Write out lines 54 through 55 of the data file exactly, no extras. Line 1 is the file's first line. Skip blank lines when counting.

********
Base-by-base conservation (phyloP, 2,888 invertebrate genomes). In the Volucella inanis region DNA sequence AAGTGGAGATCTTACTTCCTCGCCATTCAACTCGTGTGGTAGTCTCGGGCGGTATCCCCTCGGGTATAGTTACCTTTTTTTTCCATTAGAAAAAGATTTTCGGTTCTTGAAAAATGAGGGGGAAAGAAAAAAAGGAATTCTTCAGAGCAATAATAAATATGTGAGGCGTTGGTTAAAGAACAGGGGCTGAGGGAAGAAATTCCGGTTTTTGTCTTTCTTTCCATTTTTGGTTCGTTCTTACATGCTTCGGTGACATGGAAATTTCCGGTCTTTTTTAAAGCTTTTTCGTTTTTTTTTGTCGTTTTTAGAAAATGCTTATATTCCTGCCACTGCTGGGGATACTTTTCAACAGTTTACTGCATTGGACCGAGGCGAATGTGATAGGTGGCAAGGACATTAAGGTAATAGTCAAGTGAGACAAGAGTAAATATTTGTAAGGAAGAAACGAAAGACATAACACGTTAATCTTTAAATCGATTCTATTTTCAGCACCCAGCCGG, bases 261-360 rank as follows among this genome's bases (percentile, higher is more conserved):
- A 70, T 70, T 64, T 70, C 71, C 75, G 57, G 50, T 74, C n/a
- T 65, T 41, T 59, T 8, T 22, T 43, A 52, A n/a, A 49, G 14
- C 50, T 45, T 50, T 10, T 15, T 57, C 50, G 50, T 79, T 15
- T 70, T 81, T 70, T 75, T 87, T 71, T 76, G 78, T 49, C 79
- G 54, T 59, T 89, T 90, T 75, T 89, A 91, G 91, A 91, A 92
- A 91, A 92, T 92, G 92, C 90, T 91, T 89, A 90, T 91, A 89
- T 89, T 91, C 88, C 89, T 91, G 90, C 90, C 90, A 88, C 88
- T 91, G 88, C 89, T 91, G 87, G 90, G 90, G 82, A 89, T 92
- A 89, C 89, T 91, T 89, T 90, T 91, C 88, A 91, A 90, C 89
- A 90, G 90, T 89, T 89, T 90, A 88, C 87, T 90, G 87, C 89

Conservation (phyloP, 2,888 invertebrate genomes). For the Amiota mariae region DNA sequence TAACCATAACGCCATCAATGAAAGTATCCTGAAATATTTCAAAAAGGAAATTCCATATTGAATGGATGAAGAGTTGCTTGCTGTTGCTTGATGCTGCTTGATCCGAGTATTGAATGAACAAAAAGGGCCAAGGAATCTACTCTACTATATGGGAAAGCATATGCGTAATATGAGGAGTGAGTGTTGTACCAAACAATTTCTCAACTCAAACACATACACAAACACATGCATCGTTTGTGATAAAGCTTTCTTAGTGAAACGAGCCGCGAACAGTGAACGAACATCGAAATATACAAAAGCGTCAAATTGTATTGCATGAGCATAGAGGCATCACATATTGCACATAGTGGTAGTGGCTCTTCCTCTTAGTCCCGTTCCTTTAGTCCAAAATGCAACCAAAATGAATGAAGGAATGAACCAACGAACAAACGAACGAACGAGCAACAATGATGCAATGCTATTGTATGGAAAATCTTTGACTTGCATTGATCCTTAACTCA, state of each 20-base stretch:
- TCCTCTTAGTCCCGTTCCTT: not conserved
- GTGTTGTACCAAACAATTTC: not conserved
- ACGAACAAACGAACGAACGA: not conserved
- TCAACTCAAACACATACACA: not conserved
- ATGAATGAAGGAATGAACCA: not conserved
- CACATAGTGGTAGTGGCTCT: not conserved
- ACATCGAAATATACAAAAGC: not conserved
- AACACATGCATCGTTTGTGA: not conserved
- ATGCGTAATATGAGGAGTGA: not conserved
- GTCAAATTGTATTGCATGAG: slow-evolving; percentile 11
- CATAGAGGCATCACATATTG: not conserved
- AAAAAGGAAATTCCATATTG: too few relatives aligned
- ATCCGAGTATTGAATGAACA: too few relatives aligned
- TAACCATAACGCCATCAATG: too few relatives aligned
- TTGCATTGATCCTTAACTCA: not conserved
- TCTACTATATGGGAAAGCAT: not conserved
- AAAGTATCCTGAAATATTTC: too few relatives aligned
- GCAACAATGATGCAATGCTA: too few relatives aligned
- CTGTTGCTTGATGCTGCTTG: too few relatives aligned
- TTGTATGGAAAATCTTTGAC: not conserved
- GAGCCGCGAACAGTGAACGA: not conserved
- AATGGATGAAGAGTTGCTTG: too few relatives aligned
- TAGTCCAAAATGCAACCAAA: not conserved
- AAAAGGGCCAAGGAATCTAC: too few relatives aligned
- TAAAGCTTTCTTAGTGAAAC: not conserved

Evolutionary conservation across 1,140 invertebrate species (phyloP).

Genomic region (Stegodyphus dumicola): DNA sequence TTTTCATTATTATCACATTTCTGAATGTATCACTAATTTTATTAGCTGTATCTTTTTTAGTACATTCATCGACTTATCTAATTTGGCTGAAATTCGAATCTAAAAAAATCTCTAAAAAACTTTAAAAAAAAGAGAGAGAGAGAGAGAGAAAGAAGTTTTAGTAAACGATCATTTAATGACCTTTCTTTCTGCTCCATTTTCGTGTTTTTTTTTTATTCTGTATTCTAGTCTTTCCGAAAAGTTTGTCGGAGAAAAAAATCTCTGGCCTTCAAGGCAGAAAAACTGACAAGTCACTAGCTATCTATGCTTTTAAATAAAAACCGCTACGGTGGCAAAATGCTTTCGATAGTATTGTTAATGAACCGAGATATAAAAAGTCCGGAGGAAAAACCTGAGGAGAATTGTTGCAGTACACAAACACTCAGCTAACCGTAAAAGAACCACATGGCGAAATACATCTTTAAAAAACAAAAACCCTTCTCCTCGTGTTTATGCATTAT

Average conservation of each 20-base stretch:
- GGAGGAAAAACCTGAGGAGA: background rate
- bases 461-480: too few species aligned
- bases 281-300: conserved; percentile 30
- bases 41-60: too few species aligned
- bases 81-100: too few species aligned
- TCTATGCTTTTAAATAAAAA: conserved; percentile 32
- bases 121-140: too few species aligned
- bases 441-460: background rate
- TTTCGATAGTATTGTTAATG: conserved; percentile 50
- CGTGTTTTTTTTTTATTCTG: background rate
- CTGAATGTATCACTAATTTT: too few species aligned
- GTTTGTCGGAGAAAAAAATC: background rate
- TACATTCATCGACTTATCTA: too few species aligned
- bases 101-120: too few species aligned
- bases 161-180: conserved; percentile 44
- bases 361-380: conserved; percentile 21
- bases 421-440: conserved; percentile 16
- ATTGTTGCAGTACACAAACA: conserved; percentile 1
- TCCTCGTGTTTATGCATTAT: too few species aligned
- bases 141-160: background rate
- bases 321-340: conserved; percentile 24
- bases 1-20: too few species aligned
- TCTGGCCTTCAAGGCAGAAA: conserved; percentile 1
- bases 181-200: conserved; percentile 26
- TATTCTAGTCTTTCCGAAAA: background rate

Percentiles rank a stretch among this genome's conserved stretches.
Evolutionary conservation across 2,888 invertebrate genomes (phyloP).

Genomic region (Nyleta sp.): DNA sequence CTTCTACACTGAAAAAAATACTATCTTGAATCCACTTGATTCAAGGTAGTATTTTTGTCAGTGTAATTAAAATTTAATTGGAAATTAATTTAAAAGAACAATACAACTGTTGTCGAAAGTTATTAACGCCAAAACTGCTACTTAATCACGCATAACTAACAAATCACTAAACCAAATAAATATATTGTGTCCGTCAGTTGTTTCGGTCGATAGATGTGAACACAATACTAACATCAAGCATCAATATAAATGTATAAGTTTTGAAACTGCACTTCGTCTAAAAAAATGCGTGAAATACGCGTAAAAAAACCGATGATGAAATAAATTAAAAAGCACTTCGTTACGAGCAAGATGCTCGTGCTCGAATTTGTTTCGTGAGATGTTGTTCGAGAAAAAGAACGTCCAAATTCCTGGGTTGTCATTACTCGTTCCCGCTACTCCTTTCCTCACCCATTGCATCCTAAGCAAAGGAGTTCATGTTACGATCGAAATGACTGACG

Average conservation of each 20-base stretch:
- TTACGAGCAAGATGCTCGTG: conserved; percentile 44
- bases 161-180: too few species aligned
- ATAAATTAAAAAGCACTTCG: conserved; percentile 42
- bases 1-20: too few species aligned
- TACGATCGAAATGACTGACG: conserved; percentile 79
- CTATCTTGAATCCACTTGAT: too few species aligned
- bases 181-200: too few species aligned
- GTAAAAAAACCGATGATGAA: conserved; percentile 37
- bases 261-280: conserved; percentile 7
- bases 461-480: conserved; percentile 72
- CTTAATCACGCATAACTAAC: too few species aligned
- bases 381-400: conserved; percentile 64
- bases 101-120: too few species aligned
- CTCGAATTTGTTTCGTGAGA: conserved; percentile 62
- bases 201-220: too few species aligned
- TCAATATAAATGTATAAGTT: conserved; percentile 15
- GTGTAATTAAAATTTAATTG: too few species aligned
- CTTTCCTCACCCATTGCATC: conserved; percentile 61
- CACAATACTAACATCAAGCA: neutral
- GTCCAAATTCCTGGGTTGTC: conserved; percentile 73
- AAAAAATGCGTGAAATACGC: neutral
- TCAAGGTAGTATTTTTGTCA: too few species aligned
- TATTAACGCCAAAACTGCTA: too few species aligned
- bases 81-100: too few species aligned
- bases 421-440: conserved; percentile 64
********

- bases 101-120: too few species aligned
- bases 161-180: conserved; percentile 44